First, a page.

The Empty Heart is the prequel to The Nowhere Church and The Nowhere School. When it becomes obvious that the changes to their lives will be too much to bear, two families from Georgia make their way west after the Civil War. In Omaha, a third family is added.
So different in family make up, background, and situations, the three families nevertheless manage to make it to somewhere near the middle of Montana, which they consider must also be the middle of nowhere. Over the course of their difficulties with the weather, the terrain, and trying to make a living in such a new and different place, they manage to get their homesteads made good, and a town started.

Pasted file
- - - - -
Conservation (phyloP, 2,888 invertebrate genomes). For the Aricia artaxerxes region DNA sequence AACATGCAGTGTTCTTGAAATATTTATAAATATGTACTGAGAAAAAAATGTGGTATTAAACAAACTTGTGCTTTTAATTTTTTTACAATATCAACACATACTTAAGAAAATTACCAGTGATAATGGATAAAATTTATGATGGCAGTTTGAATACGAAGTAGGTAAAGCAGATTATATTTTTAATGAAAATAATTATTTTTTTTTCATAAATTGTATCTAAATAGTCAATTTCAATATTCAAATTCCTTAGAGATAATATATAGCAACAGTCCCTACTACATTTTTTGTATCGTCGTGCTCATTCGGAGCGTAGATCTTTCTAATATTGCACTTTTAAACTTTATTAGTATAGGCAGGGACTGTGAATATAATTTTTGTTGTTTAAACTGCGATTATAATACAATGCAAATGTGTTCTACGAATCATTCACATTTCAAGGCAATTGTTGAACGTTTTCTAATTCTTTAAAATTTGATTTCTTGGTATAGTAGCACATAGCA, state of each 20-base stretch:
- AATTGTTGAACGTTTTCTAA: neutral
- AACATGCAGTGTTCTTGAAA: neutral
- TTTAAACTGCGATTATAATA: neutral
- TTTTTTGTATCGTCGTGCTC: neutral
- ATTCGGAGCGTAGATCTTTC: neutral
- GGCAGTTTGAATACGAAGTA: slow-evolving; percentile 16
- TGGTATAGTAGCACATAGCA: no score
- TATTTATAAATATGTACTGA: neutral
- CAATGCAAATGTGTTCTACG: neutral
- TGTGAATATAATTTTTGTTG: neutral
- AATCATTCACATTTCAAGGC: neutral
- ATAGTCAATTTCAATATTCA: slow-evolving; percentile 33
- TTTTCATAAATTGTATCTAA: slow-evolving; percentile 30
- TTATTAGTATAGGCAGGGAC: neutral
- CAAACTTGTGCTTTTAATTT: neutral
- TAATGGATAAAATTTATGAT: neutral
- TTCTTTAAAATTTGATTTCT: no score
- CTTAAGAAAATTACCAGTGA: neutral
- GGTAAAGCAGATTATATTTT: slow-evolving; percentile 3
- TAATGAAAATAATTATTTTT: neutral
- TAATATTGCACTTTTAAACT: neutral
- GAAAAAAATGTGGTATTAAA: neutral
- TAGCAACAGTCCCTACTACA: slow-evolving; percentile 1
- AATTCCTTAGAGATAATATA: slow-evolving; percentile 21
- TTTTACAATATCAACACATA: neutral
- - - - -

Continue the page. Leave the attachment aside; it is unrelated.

The Empty Heart
February 4, 1861
“I’m going,” Gordon said.
“And where might that be?” Atwood asked, a hint of sarcasm in his voice.
“To the war that’s coming.”
Atwood Butler had always been the impulsive one, the first to do anything new, from eating a fish eye on a dare to speaking to a girl in other than insulting and dismissive terms, to trying to get his plug mare to jump a fence at a dead run. Gordon Tanner was nearly the opposite, always the follower, always the last to know.
Everyone in the south had been forced to accept that indeed, war was inevitable. What they could not agree on was when it was going to happen, and how long it would last. Up until his declaration that he was going, Gordon was decidedly on the side that said it would not be for years, and it would only last a couple of weeks, so there was no reason to get all agitated and excited about the unknown possibilities.